Breast cancer, of all cancers, actually has a good prognosis. Cancer treatments have come far over the last 15 years, and most are very treatable. Breast cancer is one of those—but you need to be aware, and you need to catch it early!
October is Breast Cancer Awareness Month. While you would have to live under a rock to not be familiar with the pink ribbon, here’s what you need to know about breast cancer:
-The best way to catch breast cancer is to know your breasts, and to watch for changes—especially anything hard or painful.
Not all (American) doctors are up on this, even though it’s been the “latest” research for over 5 years, and is the recommendation adopted by other countries. You might still get asked about doing a monthly breast exam or be handed a brochure about checking for lumps. Just smile and nod, read the brochure (you can never be over-informed!) and go on with your day.
Why don’t they recommend checking for lumps? Because there’s a very, very high rate of false-positives, which leads to stress, fear, and unnecessary, expensive follow up procedures. (And guess what can weaken your immune system and be a trigger for cancer? Stress.)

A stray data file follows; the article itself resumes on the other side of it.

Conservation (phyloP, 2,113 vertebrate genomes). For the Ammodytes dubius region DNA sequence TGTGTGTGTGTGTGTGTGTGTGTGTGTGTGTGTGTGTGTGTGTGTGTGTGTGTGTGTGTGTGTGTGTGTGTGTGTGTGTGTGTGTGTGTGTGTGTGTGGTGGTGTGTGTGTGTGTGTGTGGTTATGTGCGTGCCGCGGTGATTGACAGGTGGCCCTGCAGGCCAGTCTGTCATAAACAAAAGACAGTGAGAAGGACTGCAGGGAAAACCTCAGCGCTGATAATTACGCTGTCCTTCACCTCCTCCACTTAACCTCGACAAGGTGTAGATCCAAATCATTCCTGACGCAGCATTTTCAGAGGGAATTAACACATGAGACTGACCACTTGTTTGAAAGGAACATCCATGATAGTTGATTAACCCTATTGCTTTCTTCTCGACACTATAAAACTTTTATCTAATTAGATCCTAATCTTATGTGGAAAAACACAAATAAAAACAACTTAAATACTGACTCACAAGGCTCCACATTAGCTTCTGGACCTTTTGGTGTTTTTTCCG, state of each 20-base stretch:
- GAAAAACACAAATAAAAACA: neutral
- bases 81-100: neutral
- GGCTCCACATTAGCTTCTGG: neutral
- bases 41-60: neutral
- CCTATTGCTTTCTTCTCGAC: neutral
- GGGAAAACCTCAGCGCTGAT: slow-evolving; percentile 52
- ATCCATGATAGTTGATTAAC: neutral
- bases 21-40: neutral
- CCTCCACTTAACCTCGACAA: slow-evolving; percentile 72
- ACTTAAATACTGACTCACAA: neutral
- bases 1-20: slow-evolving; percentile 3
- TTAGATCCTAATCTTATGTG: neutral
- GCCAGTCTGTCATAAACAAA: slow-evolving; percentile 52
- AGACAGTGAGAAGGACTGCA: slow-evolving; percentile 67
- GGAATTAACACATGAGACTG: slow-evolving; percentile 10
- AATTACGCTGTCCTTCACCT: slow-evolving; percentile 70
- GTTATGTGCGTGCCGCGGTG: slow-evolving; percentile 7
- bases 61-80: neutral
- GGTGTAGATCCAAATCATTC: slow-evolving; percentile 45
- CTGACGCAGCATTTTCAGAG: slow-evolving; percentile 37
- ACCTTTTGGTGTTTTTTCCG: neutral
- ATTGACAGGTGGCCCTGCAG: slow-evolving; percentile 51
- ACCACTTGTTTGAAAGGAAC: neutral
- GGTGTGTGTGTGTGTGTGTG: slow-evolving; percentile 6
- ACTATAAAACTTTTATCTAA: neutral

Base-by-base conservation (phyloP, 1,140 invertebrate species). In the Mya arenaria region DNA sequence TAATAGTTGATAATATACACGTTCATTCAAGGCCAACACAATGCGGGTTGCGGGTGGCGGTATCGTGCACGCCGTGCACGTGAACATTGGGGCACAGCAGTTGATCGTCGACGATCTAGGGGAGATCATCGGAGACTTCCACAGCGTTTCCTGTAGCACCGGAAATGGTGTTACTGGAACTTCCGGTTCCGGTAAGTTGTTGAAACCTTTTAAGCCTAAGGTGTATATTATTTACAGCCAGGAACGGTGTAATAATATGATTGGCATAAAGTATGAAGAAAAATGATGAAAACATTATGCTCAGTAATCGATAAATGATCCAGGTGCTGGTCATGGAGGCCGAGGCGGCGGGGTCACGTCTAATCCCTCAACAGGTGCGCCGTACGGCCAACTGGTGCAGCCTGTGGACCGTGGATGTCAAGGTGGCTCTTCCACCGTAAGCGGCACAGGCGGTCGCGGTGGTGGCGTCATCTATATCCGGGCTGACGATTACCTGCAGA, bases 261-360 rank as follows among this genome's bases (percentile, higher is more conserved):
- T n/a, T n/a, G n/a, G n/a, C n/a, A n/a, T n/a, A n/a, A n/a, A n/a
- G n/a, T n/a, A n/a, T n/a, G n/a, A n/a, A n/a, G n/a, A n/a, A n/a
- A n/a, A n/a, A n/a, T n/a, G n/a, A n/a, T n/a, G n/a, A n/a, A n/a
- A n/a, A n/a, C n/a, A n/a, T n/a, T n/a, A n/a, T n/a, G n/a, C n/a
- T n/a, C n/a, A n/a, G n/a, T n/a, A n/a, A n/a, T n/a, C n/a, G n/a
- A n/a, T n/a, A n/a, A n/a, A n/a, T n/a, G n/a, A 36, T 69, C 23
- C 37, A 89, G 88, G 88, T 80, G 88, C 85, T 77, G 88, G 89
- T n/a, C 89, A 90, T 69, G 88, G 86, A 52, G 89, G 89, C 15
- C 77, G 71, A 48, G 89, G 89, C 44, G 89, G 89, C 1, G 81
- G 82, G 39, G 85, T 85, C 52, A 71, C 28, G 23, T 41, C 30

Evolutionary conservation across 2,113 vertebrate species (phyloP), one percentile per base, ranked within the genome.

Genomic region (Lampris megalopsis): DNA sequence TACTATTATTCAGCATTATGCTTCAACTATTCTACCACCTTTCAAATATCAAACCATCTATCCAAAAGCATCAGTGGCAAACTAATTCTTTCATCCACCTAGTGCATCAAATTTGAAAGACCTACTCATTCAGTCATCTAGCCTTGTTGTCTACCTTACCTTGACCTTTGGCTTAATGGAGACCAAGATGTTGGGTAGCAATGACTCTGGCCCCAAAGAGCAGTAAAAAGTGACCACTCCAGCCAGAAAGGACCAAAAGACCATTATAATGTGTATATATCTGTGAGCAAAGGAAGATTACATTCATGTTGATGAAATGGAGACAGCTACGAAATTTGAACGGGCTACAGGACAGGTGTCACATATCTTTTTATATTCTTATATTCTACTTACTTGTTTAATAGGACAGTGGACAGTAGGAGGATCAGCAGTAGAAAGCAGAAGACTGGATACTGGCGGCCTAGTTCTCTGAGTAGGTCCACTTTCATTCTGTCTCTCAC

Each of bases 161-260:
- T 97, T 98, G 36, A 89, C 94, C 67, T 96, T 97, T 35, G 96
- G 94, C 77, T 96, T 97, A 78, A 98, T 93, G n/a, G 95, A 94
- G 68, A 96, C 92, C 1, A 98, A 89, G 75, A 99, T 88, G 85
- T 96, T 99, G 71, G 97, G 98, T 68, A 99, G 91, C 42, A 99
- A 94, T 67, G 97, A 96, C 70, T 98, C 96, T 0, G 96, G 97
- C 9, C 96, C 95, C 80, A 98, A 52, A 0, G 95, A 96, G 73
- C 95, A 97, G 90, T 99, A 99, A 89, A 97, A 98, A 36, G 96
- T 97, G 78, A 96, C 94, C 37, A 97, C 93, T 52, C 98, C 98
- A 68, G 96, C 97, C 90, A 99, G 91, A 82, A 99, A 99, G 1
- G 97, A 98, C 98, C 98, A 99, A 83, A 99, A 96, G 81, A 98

-Breast cancer is most likely to occur under the armpit, rather than straight up in breast tissue.
So when you’re getting to know your breasts, be sure to include surrounding tissue, especially along your side and under/in your armpit.
-You don’t need to jump on to the preventative mastectomy trend.
Many types of cancers have rare, deadly, fast-acting forms. It’s a small percentage of people who get them, and it’s hard to catch them early. When it comes to breast cancer, it seems to have a genetic link. So certain people getting preventive mastectomies are doing so not out of straight paranoia or fear, but because of information they have about themselves—that they may have inherited a relative’s fast-acting cancer.
Your doctor will be able to talk to you about your personal risk factor—there are even some blood tests that can help you have a clearer picture about your health.
-Exercise (and good nutrition) can actually go a long way toward prevention.
So can regularly taking time to de-stress, avoiding toxins like BPA (leached from plastic) and getting lots of antioxidants.
Make sure you talk about breast cancer with all your female—and male!—friends.